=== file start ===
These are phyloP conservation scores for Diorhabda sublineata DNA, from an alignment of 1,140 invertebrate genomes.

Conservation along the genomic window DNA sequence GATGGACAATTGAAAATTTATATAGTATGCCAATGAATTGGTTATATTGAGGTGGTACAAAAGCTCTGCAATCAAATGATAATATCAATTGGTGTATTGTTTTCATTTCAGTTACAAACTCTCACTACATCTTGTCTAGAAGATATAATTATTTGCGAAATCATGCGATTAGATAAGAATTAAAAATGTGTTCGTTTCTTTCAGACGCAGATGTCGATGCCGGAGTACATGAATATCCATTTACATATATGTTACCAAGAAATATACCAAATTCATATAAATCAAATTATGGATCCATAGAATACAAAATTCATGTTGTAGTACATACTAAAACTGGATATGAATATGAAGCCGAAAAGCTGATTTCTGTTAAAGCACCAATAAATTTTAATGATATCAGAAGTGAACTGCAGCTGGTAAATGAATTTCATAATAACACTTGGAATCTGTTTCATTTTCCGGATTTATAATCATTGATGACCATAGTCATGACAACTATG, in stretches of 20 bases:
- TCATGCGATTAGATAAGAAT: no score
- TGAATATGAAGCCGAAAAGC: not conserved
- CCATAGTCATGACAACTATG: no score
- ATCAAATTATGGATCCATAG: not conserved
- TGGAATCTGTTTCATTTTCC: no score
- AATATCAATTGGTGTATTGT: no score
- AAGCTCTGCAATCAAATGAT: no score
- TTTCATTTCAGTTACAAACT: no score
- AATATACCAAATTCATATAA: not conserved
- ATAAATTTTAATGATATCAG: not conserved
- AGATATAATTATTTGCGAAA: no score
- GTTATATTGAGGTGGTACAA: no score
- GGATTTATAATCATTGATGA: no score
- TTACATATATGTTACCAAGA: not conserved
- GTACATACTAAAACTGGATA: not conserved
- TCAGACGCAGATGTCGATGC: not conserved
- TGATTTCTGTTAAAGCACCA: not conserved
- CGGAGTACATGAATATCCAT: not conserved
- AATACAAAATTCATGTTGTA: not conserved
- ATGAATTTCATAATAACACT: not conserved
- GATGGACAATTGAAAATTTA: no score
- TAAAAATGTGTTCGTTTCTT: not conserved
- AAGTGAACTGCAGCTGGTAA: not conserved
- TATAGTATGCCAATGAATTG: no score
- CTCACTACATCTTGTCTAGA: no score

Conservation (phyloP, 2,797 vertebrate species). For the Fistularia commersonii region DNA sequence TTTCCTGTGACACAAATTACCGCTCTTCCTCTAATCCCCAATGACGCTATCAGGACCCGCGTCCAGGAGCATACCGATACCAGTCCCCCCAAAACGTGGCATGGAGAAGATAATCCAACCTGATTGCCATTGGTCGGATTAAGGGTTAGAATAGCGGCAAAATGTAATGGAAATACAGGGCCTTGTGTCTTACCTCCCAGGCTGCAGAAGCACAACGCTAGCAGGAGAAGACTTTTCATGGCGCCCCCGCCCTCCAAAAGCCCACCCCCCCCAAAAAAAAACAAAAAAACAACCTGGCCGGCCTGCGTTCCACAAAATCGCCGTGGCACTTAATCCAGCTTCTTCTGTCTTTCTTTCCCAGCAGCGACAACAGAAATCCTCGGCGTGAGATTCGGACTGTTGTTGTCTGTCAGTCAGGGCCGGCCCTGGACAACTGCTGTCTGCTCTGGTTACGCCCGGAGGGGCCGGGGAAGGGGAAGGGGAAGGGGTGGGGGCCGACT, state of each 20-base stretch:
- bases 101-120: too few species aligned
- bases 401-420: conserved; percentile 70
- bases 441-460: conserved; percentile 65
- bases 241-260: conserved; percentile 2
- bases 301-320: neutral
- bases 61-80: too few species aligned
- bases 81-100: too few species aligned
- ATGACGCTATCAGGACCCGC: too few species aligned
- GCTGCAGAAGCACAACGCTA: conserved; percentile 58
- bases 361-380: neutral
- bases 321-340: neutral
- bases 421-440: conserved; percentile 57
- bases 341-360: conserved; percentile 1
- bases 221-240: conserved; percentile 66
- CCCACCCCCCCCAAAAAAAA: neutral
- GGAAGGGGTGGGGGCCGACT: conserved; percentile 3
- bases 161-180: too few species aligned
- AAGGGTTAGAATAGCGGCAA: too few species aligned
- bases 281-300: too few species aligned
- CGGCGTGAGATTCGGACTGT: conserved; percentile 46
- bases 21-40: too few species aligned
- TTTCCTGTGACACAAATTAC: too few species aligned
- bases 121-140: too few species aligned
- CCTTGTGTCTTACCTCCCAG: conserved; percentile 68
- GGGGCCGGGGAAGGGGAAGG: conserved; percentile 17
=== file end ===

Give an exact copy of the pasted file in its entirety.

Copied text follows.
These are phyloP conservation scores for Diorhabda sublineata DNA, from an alignment of 1,140 invertebrate genomes.

Conservation along the genomic window DNA sequence GATGGACAATTGAAAATTTATATAGTATGCCAATGAATTGGTTATATTGAGGTGGTACAAAAGCTCTGCAATCAAATGATAATATCAATTGGTGTATTGTTTTCATTTCAGTTACAAACTCTCACTACATCTTGTCTAGAAGATATAATTATTTGCGAAATCATGCGATTAGATAAGAATTAAAAATGTGTTCGTTTCTTTCAGACGCAGATGTCGATGCCGGAGTACATGAATATCCATTTACATATATGTTACCAAGAAATATACCAAATTCATATAAATCAAATTATGGATCCATAGAATACAAAATTCATGTTGTAGTACATACTAAAACTGGATATGAATATGAAGCCGAAAAGCTGATTTCTGTTAAAGCACCAATAAATTTTAATGATATCAGAAGTGAACTGCAGCTGGTAAATGAATTTCATAATAACACTTGGAATCTGTTTCATTTTCCGGATTTATAATCATTGATGACCATAGTCATGACAACTATG, in stretches of 20 bases:
- TCATGCGATTAGATAAGAAT: no score
- TGAATATGAAGCCGAAAAGC: not conserved
- CCATAGTCATGACAACTATG: no score
- ATCAAATTATGGATCCATAG: not conserved
- TGGAATCTGTTTCATTTTCC: no score
- AATATCAATTGGTGTATTGT: no score
- AAGCTCTGCAATCAAATGAT: no score
- TTTCATTTCAGTTACAAACT: no score
- AATATACCAAATTCATATAA: not conserved
- ATAAATTTTAATGATATCAG: not conserved
- AGATATAATTATTTGCGAAA: no score
- GTTATATTGAGGTGGTACAA: no score
- GGATTTATAATCATTGATGA: no score
- TTACATATATGTTACCAAGA: not conserved
- GTACATACTAAAACTGGATA: not conserved
- TCAGACGCAGATGTCGATGC: not conserved
- TGATTTCTGTTAAAGCACCA: not conserved
- CGGAGTACATGAATATCCAT: not conserved
- AATACAAAATTCATGTTGTA: not conserved
- ATGAATTTCATAATAACACT: not conserved
- GATGGACAATTGAAAATTTA: no score
- TAAAAATGTGTTCGTTTCTT: not conserved
- AAGTGAACTGCAGCTGGTAA: not conserved
- TATAGTATGCCAATGAATTG: no score
- CTCACTACATCTTGTCTAGA: no score

Conservation (phyloP, 2,797 vertebrate species). For the Fistularia commersonii region DNA sequence TTTCCTGTGACACAAATTACCGCTCTTCCTCTAATCCCCAATGACGCTATCAGGACCCGCGTCCAGGAGCATACCGATACCAGTCCCCCCAAAACGTGGCATGGAGAAGATAATCCAACCTGATTGCCATTGGTCGGATTAAGGGTTAGAATAGCGGCAAAATGTAATGGAAATACAGGGCCTTGTGTCTTACCTCCCAGGCTGCAGAAGCACAACGCTAGCAGGAGAAGACTTTTCATGGCGCCCCCGCCCTCCAAAAGCCCACCCCCCCCAAAAAAAAACAAAAAAACAACCTGGCCGGCCTGCGTTCCACAAAATCGCCGTGGCACTTAATCCAGCTTCTTCTGTCTTTCTTTCCCAGCAGCGACAACAGAAATCCTCGGCGTGAGATTCGGACTGTTGTTGTCTGTCAGTCAGGGCCGGCCCTGGACAACTGCTGTCTGCTCTGGTTACGCCCGGAGGGGCCGGGGAAGGGGAAGGGGAAGGGGTGGGGGCCGACT, state of each 20-base stretch:
- bases 101-120: too few species aligned
- bases 401-420: conserved; percentile 70
- bases 441-460: conserved; percentile 65
- bases 241-260: conserved; percentile 2
- bases 301-320: neutral
- bases 61-80: too few species aligned
- bases 81-100: too few species aligned
- ATGACGCTATCAGGACCCGC: too few species aligned
- GCTGCAGAAGCACAACGCTA: conserved; percentile 58
- bases 361-380: neutral
- bases 321-340: neutral
- bases 421-440: conserved; percentile 57
- bases 341-360: conserved; percentile 1
- bases 221-240: conserved; percentile 66
- CCCACCCCCCCCAAAAAAAA: neutral
- GGAAGGGGTGGGGGCCGACT: conserved; percentile 3
- bases 161-180: too few species aligned
- AAGGGTTAGAATAGCGGCAA: too few species aligned
- bases 281-300: too few species aligned
- CGGCGTGAGATTCGGACTGT: conserved; percentile 46
- bases 21-40: too few species aligned
- TTTCCTGTGACACAAATTAC: too few species aligned
- bases 121-140: too few species aligned
- CCTTGTGTCTTACCTCCCAG: conserved; percentile 68
- GGGGCCGGGGAAGGGGAAGG: conserved; percentile 17